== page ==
Samsung Electronics on Thursday revealed its REX line of "smart" feature phones in India, as it looks to corner a section of the "price-constrained" emerging market consumer demographic. This pits it directly with rival Nokia, which has seen positive sales of its low-cost Asha mobile phones.
In a statement Thursday, the South Korean electronics manufacturer revealed four new phones--the REX 60, REX 70, REX 80, and REX 90--and touted them as a series of "smart" feature phones which "combine intelligence and capability to deliver an accessible, next-generation mobile experience". Screen sizes range from 2.8 inches to 3.5 inches with QVGA touch-screen capability, and cameras ranging from 1.3 megapixels to 3.2 megapixels, it added.
"REX devices are designed to seamlessly prioritize and consolidate essential mobile functions that matter most to customers across diverse markets. The result is an extraordinary end-to-end mobile experience with the best value for money," said JK Shin, president and head of IT & mobile communications division at Samsung Electronics, in the statement.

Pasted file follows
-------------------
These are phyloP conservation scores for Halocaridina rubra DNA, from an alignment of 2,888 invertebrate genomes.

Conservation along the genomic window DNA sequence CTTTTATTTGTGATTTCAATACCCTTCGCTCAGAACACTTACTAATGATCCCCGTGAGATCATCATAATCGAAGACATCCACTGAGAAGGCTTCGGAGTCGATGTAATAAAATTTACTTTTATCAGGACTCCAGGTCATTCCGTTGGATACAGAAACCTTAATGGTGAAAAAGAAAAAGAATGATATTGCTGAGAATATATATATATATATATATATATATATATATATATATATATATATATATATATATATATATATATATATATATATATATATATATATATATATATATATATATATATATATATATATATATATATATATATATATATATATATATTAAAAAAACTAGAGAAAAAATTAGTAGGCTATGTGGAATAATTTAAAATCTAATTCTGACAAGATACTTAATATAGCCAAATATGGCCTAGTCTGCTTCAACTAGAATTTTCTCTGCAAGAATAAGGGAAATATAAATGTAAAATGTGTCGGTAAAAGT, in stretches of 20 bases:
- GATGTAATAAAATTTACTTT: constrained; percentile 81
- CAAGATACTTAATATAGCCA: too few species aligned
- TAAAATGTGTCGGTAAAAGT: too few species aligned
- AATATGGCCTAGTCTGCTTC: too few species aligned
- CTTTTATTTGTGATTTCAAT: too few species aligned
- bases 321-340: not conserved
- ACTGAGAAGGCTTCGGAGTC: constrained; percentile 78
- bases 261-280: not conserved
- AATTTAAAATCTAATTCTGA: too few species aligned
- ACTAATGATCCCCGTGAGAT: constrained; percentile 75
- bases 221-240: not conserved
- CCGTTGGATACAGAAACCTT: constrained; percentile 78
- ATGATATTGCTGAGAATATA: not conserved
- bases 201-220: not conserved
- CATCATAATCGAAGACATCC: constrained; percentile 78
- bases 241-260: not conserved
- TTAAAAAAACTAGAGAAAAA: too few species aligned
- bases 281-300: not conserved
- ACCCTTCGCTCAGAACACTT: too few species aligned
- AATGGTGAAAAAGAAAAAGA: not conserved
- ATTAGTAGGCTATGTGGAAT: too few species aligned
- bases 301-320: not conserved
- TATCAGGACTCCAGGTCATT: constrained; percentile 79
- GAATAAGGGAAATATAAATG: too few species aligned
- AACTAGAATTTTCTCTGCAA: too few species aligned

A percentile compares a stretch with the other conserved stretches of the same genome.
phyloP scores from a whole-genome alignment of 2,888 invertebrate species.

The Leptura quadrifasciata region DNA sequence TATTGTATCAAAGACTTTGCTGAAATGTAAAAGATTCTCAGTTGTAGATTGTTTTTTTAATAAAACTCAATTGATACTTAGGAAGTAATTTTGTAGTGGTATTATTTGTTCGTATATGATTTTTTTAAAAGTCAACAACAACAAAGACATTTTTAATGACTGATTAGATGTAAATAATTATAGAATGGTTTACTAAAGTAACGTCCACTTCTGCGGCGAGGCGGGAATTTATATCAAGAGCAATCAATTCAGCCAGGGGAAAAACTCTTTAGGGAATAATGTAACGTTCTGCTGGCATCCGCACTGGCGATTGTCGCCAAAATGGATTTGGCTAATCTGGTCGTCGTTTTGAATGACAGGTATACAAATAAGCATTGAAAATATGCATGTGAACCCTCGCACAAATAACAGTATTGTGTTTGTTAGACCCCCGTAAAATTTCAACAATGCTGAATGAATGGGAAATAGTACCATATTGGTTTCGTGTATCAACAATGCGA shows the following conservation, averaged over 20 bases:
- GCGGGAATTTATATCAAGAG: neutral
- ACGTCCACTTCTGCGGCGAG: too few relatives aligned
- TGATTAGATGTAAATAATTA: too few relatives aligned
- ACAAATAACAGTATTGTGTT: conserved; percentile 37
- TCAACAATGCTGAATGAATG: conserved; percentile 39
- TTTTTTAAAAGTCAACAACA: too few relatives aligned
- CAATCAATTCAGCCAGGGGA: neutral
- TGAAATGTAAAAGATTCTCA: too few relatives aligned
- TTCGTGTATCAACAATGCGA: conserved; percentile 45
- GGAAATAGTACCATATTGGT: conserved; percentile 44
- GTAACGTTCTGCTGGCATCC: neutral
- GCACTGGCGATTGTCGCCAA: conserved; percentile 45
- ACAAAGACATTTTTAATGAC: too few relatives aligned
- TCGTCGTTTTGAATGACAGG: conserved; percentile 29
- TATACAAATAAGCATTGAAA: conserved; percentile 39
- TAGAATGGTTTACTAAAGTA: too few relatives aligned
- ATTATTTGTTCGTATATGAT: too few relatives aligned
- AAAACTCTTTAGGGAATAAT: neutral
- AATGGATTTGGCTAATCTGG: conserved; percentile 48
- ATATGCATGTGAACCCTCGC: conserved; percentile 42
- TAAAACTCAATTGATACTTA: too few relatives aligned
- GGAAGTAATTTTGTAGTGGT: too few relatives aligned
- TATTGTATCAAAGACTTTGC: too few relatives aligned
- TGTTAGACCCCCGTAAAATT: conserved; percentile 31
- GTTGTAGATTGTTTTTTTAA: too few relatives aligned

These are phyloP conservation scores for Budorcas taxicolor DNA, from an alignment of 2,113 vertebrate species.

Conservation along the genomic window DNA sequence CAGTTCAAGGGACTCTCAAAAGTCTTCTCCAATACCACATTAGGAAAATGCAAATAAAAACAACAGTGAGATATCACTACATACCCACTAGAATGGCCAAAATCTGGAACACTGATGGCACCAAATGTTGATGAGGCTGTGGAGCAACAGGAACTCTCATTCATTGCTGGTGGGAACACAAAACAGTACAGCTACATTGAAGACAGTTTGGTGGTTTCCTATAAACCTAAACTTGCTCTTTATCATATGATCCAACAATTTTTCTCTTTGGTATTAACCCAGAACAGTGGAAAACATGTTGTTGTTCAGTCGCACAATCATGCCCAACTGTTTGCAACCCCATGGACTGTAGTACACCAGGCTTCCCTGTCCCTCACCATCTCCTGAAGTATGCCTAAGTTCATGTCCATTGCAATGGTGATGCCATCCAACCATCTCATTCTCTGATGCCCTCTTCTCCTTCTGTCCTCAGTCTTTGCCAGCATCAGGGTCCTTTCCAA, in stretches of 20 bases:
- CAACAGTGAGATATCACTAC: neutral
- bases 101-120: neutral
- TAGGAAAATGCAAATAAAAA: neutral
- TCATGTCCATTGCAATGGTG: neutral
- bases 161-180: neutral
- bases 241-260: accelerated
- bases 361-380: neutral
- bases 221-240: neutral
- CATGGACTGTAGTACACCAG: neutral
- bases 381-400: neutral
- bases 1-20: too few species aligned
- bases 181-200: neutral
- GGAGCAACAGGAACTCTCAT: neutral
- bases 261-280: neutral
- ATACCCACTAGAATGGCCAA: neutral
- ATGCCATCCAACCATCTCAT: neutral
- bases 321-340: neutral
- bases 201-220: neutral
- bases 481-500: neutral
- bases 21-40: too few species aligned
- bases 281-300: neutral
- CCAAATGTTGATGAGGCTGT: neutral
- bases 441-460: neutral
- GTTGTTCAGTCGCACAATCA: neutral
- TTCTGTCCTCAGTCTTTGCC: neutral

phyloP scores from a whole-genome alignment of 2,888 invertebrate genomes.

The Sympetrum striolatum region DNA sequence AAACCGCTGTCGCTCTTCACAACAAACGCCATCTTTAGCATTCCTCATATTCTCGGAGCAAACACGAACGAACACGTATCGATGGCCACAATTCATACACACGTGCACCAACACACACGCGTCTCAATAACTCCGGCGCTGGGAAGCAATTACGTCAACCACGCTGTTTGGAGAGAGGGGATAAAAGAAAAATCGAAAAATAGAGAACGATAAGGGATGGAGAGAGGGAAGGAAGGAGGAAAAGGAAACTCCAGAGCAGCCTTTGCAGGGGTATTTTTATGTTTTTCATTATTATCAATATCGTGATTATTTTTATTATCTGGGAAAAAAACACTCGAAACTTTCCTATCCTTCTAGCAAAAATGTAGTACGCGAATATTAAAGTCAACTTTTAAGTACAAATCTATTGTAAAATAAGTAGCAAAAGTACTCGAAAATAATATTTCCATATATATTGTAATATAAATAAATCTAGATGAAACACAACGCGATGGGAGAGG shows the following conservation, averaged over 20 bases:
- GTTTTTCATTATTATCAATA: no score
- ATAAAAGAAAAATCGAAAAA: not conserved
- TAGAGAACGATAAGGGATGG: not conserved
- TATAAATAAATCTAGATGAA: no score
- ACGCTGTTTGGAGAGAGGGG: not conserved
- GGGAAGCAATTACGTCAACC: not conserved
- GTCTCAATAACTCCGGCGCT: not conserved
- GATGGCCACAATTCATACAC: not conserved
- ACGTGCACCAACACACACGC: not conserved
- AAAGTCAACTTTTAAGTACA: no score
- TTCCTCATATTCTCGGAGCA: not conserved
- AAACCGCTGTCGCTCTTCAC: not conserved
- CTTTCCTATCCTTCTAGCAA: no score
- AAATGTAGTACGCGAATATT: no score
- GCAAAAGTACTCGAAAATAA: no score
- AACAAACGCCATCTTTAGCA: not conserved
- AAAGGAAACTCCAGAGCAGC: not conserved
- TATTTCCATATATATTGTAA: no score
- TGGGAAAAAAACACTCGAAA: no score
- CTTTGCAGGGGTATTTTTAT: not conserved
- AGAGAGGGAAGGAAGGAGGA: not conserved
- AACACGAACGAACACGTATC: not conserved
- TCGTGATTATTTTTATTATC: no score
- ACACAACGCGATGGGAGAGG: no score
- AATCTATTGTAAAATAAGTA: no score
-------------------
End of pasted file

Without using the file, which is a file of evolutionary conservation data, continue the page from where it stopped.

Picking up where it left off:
A separate report by The Hindu Thursday noted the prices for the four phones are between INR 4,280 (US$79.37) and INR 6,490 (US$120.35). Unlike its Galaxy series smartphones, however, the REX series phones run on Java and supports the company's TouchWiz user interface (UI) and access to its app store. None of the handsets support 3G connectivity either, it noted.
It said the mobile phones will be available across India from February and is targeted at the country's youth and first-time job holders. It will be launched next in other emerging markets such as China and South America, the report added.
The latest move by Samsung is likely to have been partly motivated by the strong sales of its rival Nokia's low-end feature phones. In terms of pricing, the REX phones play in the same range with the Finnish phonemaker's Asha series, which costs between INR 3,500 (US$64.91) and INR 8,500 (US$157.63), The Hindu noted.
According to Nokia's fourth quarter 2012 financial report, its Asha handsets outsold its flagship Lumia smartphones by almost 2 to 1. Some 9.3 million Asha phones were sold, compared with 6.6 million Lumias in the same quarter, the company stated.
Ian Fogg, senior principal analyst of mobile and communications research at IHS, said in the Samsung statement Thursday that feature phones continue to present a "large opportunity" for handset manufacturers, especially in price-constrained emerging markets. He added the research firm estimated there will be 653 million feature and entry-level mobile phones shipped globally in 2013.
"Entry-level smatphones must compete with ever smarter touch-screen feature phones that offer many of the same social network, games and mobile Internet benefits as smartphones but at an even more compelling price," Fogg said.